Transitioning from IPv4 to IPv6 is looming, and devising an IPv6 migration plan is vital for companies to maintain customer productivity. This IPv6 migration guide provides the essentials for businesses to understand the migration from IPv4 to IPv6 and the importance of devising an IPv6 migration plan. It will also help them understand Ipv6 addressing, and know plan pitfalls and best solutions to overcome them.
IPv6 migration guide and planning strategy
The long-awaited demise of the IPv4 address space is imminent. The Internet Assigned Numbers Authority (IANA) allocated its last remaining blocks of IPv4 address space out to regional registries for distribution a year ago, and the Regional Internet Registry (RIR) for the Asia Pacific region ran out of addresses in April. With the supply of IPv4 addresses dwindling, businesses need to begin planning their IPv6 migration now if they haven’t already done so. This IPv6 migration guide is designed to help you.
The implications of ignoring an IPv6 migration plan
Businesses that delay their IPv6 migration plan put themselves at risk. In the near-term, you run the risk of being unable to communicate with customers. When IPv4 addresses run out, websites with IPv4 addresses will not be accessible. In the long term, you could face more technical work. Users will be forced to go through large-scale NAT appliances, which will degrade their performance on the IPv4-Internet. Multiple layers of NAT for enterprises will cause more complexity and performance degradation. Network engineers could spend a significant amount of their time playing a shell game inside of their companies' networks by taking any public IPv4 address they have and moving it around to applications that need it, and then readdressing it more in the private addressing space.
But that’s not all. Read this article to learn more about why you should prepare for IPv6 now and the implications of putting off your IPv6 migration plan.
Understanding IPv6 addressing
In order to plan an IPv6 migration strategy, you must first understand IPv6 addressing and IPv6 address types. IPv6 addresses are represented as eight chunks of four hex characters. This requires you to rethink how you treat addresses. For example, in the past you may have been frugal in your use of IPv4 addresses due to concerns of scarcity. IPv6 allows you to be more liberal with your addresses.
In IPv6, unicast and multicast addresses function the same way as their IPv4 counterparts. Anycast addresses, however, are new to IPv6. They are shared by multiple nodes. A message sent to an anycast address is sent to only one of the interfaces identified by the anycast address. IPv4-mapped addresses are used to support the IPv4 to IPv6 transition.
IPv6 migration plan basics
There are several steps that every organization should take as part of an IPv6 migration strategy. At the very least, include the following in your plan:
1. Survey equipment vendors and network service providers to understand their IPv6 plans and capabilities. Create a report listing all of your current network infrastructure and their associated capabilities to support IPv6.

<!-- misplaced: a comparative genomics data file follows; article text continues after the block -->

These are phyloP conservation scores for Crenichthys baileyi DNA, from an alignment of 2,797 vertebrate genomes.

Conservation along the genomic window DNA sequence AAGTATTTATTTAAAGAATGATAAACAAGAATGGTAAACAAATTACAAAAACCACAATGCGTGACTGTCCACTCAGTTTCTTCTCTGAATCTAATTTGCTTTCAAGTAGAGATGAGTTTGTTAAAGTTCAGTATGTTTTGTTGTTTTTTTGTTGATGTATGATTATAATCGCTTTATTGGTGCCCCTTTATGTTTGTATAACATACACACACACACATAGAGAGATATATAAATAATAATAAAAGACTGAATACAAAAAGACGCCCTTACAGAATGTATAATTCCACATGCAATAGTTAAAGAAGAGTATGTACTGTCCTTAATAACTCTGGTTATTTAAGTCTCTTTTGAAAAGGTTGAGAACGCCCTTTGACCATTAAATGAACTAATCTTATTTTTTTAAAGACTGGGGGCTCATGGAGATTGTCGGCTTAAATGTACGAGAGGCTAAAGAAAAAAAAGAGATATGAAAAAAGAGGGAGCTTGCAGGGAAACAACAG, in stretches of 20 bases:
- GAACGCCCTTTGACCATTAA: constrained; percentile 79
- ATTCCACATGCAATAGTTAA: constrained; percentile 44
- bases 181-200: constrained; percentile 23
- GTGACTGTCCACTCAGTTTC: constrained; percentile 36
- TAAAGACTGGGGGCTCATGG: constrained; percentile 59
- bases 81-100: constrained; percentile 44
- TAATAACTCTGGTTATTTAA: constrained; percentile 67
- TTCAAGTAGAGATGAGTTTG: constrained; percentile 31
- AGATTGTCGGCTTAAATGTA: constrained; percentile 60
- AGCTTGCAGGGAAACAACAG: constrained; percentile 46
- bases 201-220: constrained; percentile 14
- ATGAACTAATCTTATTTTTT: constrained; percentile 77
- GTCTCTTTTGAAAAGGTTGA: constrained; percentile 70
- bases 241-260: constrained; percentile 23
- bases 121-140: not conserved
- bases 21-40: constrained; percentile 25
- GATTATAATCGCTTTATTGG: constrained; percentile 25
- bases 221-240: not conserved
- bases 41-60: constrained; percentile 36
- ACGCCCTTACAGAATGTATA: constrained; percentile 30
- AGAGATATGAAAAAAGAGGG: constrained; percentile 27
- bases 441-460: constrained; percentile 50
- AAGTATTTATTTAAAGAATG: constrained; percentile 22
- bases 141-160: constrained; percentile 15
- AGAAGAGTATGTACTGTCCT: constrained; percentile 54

2. Find out how your WAN and Internet service providers will support IPv6. Will they provide end-to-end IPv6 tunnels or simply NAT between IPv4 and v6? How will they prioritize various classes of v6-based traffic across v4-based services?
3. Work with developers to evaluate your application portfolio—both off-the-shelf applications and those developed in-house—for IPv6 compatibility.
4. Determine when to build an IPv6 internal network. You may decide to deploy an IPv6 internal network in tandem with an external one to avoid extra costs, or you may decide to wait for a clear business case before deploying an IPv6 internal network.
Pitfalls to avoid in an IPv6 migration plan
A successful IPv6 migration plan requires careful attention to device capabilities, system architecture, scalability, management and provider services. Thus, be careful to consider these common IPv6 migration pitfalls:
- Hardware or software? High-capacity core routers typically process packets in dedicated hardware to speed IPv4 forwarding. However, hardware architectures that don’t support IPv6 process packets in general purpose processors result in slower forwarding rates and lower capacity.
- Applications. Some applications, like those using the Session Initiation Protocol (SIP), care about the Internet Protocol of the underlying network. In this case, vendors and developers of SIP-based applications must reconfigure their apps to support IPv6 information in the SIP header.
- Carriers. Support for IPv6 is still very limited, especially for services such as MPLS and residential Internet.
- Multi-homing and private addressing. Creating a multi-homing or v6 NAT strategy requires close coordination with your service providers and possibly obtaining your own IPv6 address space.
- Everything else. Analyze your WAN optimization and management platforms, provisioning and change management applications, sensors and M2M devices, and management tools for their ability to support IPv6.
Learn more about these IPv6 planning pitfalls.
If all else fails, consider professional services
Taken as a whole, this IPv6 migration guide should serve as a reminder that implementing IPv6 requires a great deal of advanced planning. WAN service providers are ready to help—for a price, of course. If you have a relatively small number of public IP addresses to migrate or plan to limit migration to a handful of servers, then experts agree you probably don’t need professional services—at least for the time being. However, if you have a large migration or wait too long to begin migrating, professional consulting services may be worth the money.
This article explores IPv6 migration services in more detail, including providers offering these services.
This was first published in June 2011